Dr. Suzanne Bartlett Hackenmiller is a board certified medical doctor in both obstetrics and gynecology and integrative medicine, and she’s board certified in herbal medicine with Dr. Tieraona Low Dog. Dr. Hackenmiller sees patients at the Van Diest Medical Center in Webster City, Iowa, and she’s an expert at forest bathing and she wrote a book, The Outdoor Adventures Guide to Forest Bathing. She is also a certified forest therapy guide and the medical director of the International Association of Nature & Forest Therapy. Dr. Hackenmiller, thank you so much for joining me.
Dr. Hackenmiller: Thank you for having me.
Dr. Weitz: Good. So, a little bit different than a typical topic we talk about.
Dr. Hackenmiller: I was going to say. This will be quite the experience for your listeners who are going, “What happened to him?”
Dr. Weitz: Right. Where is all the science about gut health and cardiovascular health?
Dr. Hackenmiller: Right. Yep, and it’s interesting because I talk with my patients about the science of gut health and all those things, too. So yeah, this seems a little tangential, but I promise we’ll bring it all back.
Dr. Weitz: There you go. So, before we get into this discussion of what is forest bathing, what some of the benefits are, how did you become interested in it and how do you integrate it into your medical practice?
Dr. Hackenmiller: Yeah, thanks. Well, it’s kind of a circuitous story, honestly, but it just sort of happened. Largely, back in 2012, I had a husband who passed away from cancer. And so, I was dealing with life, and a practice of medicine, and dealing with some burnout and going through all of those kinds of things trying to raise two children, one of whom has special needs and dealing with my three stepchildren and their grief and going through all of those things. And I found that I started spending more and more time outdoors in nature. I was drawn to do that, which I think probably a number of people can relate to right now with the pandemic, because we’re hearing that park attendance is like 400 times what it used to be. So, that was what I ended up doing, and I found myself drawn to the more adventurous types of pursuits. I started mountain biking more and trail running, and started training to do adventure triathlons and things like that. And that was all really good, but I also recognized that I needed the balance of more of the mind-body type of thing, too. I’ve been a yoga practitioner for a number of years and had been prior to that, too, and so recognized that you can’t just have all the go, go, go, the adrenaline. That, of course, contributes to burnout just like it was in my practice of OB-GYN. So, I happened upon an article about forest bathing in 2014, and I, probably like many of your listeners, thought, “What’s forest bathing? What in the world is that?”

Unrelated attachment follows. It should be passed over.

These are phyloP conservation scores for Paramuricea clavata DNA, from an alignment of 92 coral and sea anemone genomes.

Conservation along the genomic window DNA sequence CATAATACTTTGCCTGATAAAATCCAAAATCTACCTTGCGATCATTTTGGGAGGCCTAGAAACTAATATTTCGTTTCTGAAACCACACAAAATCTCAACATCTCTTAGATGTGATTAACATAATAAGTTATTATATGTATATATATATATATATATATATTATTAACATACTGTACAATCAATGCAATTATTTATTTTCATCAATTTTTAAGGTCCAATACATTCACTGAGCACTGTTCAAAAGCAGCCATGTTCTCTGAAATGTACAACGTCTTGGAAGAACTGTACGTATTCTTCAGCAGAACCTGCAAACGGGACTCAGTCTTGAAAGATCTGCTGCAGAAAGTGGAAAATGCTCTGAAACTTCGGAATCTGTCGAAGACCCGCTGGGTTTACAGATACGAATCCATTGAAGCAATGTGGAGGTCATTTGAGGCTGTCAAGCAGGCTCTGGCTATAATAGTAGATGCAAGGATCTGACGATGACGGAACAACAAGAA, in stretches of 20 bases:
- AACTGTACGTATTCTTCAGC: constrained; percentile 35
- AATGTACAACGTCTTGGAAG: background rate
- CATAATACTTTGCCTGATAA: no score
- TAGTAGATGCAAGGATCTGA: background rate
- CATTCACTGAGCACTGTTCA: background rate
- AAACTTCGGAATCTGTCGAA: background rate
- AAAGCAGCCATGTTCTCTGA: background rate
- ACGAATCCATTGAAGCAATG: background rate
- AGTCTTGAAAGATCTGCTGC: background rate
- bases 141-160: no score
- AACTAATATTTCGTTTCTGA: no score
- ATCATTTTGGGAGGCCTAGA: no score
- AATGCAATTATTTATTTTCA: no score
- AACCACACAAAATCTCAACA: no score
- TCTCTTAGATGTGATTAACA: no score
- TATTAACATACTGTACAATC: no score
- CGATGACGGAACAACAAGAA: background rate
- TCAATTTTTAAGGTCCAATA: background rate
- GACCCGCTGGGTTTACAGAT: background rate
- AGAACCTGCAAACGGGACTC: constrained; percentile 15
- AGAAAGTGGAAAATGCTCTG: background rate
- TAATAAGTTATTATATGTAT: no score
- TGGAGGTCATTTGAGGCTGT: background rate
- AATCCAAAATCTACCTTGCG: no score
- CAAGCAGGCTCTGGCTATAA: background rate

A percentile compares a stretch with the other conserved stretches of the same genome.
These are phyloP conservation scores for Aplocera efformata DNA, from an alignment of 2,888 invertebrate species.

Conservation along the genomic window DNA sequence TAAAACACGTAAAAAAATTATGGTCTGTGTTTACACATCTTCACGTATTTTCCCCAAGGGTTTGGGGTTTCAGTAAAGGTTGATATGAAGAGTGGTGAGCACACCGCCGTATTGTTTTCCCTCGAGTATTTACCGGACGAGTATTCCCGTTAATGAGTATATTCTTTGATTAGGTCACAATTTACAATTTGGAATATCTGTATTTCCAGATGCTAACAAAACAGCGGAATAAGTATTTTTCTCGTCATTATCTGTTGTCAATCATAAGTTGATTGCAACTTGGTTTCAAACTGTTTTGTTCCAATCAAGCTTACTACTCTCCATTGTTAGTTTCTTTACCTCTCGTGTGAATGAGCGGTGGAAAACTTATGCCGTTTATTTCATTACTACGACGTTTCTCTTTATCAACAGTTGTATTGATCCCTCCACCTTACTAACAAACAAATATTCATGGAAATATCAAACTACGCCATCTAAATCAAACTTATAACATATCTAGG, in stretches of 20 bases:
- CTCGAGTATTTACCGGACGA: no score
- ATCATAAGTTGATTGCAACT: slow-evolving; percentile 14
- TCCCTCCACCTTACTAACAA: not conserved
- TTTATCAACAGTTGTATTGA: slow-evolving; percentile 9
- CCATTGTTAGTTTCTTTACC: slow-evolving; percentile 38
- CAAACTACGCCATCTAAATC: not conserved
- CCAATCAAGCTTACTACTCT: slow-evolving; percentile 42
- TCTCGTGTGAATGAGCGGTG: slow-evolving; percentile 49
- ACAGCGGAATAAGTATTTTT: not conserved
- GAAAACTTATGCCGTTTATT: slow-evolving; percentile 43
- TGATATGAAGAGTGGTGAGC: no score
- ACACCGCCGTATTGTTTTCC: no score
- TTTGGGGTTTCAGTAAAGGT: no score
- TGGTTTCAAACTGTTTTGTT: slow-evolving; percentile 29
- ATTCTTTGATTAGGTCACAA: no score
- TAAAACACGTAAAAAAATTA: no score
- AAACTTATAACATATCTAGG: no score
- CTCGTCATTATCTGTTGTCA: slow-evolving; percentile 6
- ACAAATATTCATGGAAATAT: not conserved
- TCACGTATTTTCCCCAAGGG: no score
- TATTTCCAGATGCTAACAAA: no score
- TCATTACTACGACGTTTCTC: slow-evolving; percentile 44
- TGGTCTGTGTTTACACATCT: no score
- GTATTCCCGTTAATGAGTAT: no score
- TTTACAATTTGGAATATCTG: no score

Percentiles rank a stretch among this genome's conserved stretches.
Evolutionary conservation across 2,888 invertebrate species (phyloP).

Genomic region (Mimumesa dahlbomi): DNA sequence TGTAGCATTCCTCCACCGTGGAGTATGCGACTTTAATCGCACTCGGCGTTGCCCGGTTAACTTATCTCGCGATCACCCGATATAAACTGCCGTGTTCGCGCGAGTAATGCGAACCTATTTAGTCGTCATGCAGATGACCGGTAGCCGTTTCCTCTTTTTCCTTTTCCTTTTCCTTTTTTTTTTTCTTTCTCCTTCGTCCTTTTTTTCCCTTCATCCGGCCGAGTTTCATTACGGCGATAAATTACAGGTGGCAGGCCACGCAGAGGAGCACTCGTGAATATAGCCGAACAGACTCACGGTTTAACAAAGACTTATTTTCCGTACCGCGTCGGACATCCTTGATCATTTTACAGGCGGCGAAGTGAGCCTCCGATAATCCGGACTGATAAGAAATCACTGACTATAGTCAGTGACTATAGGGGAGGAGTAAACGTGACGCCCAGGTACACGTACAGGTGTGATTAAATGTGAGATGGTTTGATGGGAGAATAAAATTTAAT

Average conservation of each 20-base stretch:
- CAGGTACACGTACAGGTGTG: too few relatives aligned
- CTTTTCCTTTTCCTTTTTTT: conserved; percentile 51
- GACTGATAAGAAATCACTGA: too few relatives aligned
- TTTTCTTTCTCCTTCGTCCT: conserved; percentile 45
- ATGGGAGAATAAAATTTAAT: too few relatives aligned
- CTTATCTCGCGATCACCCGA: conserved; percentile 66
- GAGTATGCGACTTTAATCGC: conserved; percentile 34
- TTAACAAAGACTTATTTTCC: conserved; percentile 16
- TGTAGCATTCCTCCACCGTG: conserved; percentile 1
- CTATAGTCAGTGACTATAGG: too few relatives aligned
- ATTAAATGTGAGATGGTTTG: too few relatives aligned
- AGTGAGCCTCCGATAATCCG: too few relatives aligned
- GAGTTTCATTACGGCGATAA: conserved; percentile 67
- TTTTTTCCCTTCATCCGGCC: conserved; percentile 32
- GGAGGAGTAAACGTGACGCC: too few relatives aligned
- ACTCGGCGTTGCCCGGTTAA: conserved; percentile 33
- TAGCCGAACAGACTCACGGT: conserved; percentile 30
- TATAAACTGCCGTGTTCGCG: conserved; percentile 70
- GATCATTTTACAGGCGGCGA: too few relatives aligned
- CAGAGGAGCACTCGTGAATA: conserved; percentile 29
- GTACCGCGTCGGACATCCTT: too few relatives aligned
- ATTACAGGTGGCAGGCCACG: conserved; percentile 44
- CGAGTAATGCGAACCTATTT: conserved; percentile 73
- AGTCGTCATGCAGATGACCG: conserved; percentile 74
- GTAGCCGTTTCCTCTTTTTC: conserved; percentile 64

Dr. Weitz: Is that taking a shower in the forest?
Dr. Hackenmiller: Yeah, exactly. And of course, when I started offering forest bathing here in about 2015, and that’s exactly what people were asking. “What? Now, is this clothing optional?” Or, “What are you doing in the forest?” I mean, believe me, people thought I was completely off my rocker, and they maybe still do, but that’s another story. So, I was really intrigued by this idea of forest bathing or shinrin-yoku, as you mentioned in the introduction. And so, I requested a little booklet on what forest bathing was from the Association of Nature & Forest Therapy, and from that booklet, I thought, “I’m going to experiment with this a little bit.” I was doing a weekly workshop series with a local retreat center and so I thought, “I’m just going to work this in.” And one of our weeks was on nature and health. We had spirituality and health, and community and health, and whole medical systems, traditional Chinese medicine, Ayurveda, all of those kinds of things. And so I thought, “Nature and health, let’s try that.”
And so, I experimented with the participants in this group and they loved it, and they came back the following week and many of them were reporting that they had this great experience. They went back out with their family or their friends or by themselves to forest bathe in the intervening week. And I thought, “Wow, there’s really something healing and medicinal and real about this.” And again, I was just kind of winging it and experimenting on these people. So after that, I started taking it a little bit more seriously, and as you mentioned in the intro, became certified as a forest therapy guide and ever since have been guiding my patients and general public on these forest therapy or forest bathing walks. It really has been something, I really have found that it is, in many cases, more healing than many of the other things that I offer, and I have a pretty large toolbox. I can offer my patients pharmaceutical drugs and surgery. I do a lot of herbal medicine, as you mentioned. I have all of these things that I can offer my patients. And yet, there’s something that really magical happens when you take people out into nature for a couple of hours.